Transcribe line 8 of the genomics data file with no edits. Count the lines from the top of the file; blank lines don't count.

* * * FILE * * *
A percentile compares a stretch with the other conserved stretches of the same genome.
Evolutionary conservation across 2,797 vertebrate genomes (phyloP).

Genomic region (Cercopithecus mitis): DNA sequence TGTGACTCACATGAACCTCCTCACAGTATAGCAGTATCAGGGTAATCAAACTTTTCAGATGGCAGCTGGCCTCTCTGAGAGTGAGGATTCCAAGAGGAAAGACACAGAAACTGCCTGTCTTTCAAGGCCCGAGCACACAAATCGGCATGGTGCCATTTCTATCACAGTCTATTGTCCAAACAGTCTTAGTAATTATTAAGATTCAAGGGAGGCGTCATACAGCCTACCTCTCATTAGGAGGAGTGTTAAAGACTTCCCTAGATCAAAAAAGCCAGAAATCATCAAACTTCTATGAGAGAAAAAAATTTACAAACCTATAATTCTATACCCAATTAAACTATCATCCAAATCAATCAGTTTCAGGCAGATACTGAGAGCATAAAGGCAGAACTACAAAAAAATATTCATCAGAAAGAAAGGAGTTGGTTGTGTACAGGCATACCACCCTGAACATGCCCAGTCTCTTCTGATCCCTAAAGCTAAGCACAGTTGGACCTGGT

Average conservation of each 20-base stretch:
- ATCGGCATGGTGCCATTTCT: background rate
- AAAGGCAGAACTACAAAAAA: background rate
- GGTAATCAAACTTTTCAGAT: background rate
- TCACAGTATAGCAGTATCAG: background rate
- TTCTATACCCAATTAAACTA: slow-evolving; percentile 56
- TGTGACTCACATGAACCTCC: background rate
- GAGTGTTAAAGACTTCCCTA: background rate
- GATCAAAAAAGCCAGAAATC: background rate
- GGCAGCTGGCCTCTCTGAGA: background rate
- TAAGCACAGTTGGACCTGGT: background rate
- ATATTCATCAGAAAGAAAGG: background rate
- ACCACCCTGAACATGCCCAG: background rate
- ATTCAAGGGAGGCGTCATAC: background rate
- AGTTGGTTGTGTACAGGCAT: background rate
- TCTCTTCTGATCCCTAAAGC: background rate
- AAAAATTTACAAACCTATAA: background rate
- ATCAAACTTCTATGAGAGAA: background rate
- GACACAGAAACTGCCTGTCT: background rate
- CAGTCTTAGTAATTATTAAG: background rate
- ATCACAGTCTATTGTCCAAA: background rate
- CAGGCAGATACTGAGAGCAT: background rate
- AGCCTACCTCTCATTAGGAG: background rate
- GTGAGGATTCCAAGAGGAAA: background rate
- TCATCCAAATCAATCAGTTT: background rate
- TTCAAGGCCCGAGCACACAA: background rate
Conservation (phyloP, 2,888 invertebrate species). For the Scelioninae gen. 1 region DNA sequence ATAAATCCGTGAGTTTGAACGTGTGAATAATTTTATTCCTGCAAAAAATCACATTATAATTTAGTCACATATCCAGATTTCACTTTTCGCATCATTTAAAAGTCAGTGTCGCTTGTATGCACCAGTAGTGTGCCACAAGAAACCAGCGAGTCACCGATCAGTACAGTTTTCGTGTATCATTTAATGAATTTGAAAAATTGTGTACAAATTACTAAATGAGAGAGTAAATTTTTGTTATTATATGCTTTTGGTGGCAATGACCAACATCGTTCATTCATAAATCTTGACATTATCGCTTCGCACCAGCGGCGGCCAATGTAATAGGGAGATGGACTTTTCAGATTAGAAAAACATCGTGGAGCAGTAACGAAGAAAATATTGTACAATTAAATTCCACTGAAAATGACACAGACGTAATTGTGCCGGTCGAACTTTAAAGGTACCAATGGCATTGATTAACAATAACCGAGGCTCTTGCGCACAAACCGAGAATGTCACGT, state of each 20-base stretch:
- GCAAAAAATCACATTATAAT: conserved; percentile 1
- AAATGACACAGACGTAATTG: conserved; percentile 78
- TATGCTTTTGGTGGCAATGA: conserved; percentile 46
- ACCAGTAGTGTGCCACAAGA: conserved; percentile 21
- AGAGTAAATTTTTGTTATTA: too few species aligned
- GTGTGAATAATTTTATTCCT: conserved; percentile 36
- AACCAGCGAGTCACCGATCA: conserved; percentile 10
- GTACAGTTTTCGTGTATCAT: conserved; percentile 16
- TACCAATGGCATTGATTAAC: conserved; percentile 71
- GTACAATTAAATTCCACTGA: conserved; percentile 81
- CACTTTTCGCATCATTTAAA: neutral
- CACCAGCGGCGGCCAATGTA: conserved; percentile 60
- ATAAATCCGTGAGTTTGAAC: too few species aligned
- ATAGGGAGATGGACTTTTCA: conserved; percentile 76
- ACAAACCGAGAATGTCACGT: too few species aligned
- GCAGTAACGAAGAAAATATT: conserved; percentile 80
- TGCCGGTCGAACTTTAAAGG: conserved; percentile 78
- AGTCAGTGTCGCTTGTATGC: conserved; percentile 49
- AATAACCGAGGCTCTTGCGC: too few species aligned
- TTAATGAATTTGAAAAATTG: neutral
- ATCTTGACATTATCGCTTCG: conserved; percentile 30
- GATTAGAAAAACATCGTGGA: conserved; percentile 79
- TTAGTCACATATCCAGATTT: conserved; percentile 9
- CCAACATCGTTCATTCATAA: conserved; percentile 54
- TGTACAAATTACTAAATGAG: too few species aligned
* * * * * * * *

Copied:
- TCACAGTATAGCAGTATCAG: background rate